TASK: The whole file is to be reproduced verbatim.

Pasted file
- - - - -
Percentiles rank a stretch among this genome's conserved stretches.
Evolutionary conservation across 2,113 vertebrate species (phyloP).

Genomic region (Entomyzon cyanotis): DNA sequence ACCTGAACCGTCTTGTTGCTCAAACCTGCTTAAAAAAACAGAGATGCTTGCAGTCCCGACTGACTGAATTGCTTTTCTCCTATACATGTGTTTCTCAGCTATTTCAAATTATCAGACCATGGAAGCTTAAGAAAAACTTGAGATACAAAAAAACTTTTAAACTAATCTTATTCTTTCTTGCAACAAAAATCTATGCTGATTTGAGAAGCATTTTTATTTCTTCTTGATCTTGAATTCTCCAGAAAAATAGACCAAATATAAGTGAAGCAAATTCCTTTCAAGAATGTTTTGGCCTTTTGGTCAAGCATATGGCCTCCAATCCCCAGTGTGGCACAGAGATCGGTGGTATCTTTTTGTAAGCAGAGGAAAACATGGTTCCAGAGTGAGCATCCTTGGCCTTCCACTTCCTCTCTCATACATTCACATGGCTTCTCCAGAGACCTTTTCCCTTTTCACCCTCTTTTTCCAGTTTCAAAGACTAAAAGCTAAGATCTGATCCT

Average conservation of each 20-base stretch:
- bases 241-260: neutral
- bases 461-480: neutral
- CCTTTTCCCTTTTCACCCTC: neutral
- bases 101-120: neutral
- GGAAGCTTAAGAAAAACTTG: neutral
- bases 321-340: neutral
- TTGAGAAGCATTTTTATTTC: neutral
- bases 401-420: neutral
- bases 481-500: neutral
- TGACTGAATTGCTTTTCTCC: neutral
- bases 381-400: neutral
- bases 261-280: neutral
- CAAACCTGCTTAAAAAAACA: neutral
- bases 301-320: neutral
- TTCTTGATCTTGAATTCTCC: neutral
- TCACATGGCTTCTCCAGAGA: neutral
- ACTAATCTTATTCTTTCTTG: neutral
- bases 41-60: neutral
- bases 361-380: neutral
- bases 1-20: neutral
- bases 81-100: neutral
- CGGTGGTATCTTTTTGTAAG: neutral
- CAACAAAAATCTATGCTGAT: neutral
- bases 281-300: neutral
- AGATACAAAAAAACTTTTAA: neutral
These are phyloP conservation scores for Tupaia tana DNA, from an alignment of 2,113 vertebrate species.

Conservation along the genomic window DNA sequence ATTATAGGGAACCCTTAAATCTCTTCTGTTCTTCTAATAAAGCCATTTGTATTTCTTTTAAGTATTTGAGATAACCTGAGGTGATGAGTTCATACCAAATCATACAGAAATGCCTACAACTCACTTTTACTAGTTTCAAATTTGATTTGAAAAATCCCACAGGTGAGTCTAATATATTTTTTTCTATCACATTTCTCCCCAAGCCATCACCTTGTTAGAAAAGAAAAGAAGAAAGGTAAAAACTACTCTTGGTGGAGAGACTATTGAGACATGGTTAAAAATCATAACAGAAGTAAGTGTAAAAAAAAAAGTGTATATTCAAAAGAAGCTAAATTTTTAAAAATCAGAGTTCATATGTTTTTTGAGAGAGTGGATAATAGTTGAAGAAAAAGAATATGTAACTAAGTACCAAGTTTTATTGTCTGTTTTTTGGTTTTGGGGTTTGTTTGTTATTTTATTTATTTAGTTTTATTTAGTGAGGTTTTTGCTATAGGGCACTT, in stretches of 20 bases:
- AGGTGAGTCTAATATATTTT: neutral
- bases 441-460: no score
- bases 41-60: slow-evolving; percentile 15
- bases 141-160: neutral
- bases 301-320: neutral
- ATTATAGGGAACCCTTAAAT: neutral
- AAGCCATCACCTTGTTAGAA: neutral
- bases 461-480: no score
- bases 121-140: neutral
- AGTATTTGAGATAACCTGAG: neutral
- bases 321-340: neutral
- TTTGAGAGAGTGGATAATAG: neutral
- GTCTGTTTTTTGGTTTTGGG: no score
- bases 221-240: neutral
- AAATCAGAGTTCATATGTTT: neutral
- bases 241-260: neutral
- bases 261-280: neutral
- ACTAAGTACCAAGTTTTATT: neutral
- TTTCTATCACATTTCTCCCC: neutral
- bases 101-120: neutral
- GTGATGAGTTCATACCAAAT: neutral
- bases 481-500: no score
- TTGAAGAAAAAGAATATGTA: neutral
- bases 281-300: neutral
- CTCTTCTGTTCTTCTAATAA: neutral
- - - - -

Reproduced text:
Percentiles rank a stretch among this genome's conserved stretches.
Evolutionary conservation across 2,113 vertebrate species (phyloP).

Genomic region (Entomyzon cyanotis): DNA sequence ACCTGAACCGTCTTGTTGCTCAAACCTGCTTAAAAAAACAGAGATGCTTGCAGTCCCGACTGACTGAATTGCTTTTCTCCTATACATGTGTTTCTCAGCTATTTCAAATTATCAGACCATGGAAGCTTAAGAAAAACTTGAGATACAAAAAAACTTTTAAACTAATCTTATTCTTTCTTGCAACAAAAATCTATGCTGATTTGAGAAGCATTTTTATTTCTTCTTGATCTTGAATTCTCCAGAAAAATAGACCAAATATAAGTGAAGCAAATTCCTTTCAAGAATGTTTTGGCCTTTTGGTCAAGCATATGGCCTCCAATCCCCAGTGTGGCACAGAGATCGGTGGTATCTTTTTGTAAGCAGAGGAAAACATGGTTCCAGAGTGAGCATCCTTGGCCTTCCACTTCCTCTCTCATACATTCACATGGCTTCTCCAGAGACCTTTTCCCTTTTCACCCTCTTTTTCCAGTTTCAAAGACTAAAAGCTAAGATCTGATCCT

Average conservation of each 20-base stretch:
- bases 241-260: neutral
- bases 461-480: neutral
- CCTTTTCCCTTTTCACCCTC: neutral
- bases 101-120: neutral
- GGAAGCTTAAGAAAAACTTG: neutral
- bases 321-340: neutral
- TTGAGAAGCATTTTTATTTC: neutral
- bases 401-420: neutral
- bases 481-500: neutral
- TGACTGAATTGCTTTTCTCC: neutral
- bases 381-400: neutral
- bases 261-280: neutral
- CAAACCTGCTTAAAAAAACA: neutral
- bases 301-320: neutral
- TTCTTGATCTTGAATTCTCC: neutral
- TCACATGGCTTCTCCAGAGA: neutral
- ACTAATCTTATTCTTTCTTG: neutral
- bases 41-60: neutral
- bases 361-380: neutral
- bases 1-20: neutral
- bases 81-100: neutral
- CGGTGGTATCTTTTTGTAAG: neutral
- CAACAAAAATCTATGCTGAT: neutral
- bases 281-300: neutral
- AGATACAAAAAAACTTTTAA: neutral
These are phyloP conservation scores for Tupaia tana DNA, from an alignment of 2,113 vertebrate species.

Conservation along the genomic window DNA sequence ATTATAGGGAACCCTTAAATCTCTTCTGTTCTTCTAATAAAGCCATTTGTATTTCTTTTAAGTATTTGAGATAACCTGAGGTGATGAGTTCATACCAAATCATACAGAAATGCCTACAACTCACTTTTACTAGTTTCAAATTTGATTTGAAAAATCCCACAGGTGAGTCTAATATATTTTTTTCTATCACATTTCTCCCCAAGCCATCACCTTGTTAGAAAAGAAAAGAAGAAAGGTAAAAACTACTCTTGGTGGAGAGACTATTGAGACATGGTTAAAAATCATAACAGAAGTAAGTGTAAAAAAAAAAGTGTATATTCAAAAGAAGCTAAATTTTTAAAAATCAGAGTTCATATGTTTTTTGAGAGAGTGGATAATAGTTGAAGAAAAAGAATATGTAACTAAGTACCAAGTTTTATTGTCTGTTTTTTGGTTTTGGGGTTTGTTTGTTATTTTATTTATTTAGTTTTATTTAGTGAGGTTTTTGCTATAGGGCACTT, in stretches of 20 bases:
- AGGTGAGTCTAATATATTTT: neutral
- bases 441-460: no score
- bases 41-60: slow-evolving; percentile 15
- bases 141-160: neutral
- bases 301-320: neutral
- ATTATAGGGAACCCTTAAAT: neutral
- AAGCCATCACCTTGTTAGAA: neutral
- bases 461-480: no score
- bases 121-140: neutral
- AGTATTTGAGATAACCTGAG: neutral
- bases 321-340: neutral
- TTTGAGAGAGTGGATAATAG: neutral
- GTCTGTTTTTTGGTTTTGGG: no score
- bases 221-240: neutral
- AAATCAGAGTTCATATGTTT: neutral
- bases 241-260: neutral
- bases 261-280: neutral
- ACTAAGTACCAAGTTTTATT: neutral
- TTTCTATCACATTTCTCCCC: neutral
- bases 101-120: neutral
- GTGATGAGTTCATACCAAAT: neutral
- bases 481-500: no score
- TTGAAGAAAAAGAATATGTA: neutral
- bases 281-300: neutral
- CTCTTCTGTTCTTCTAATAA: neutral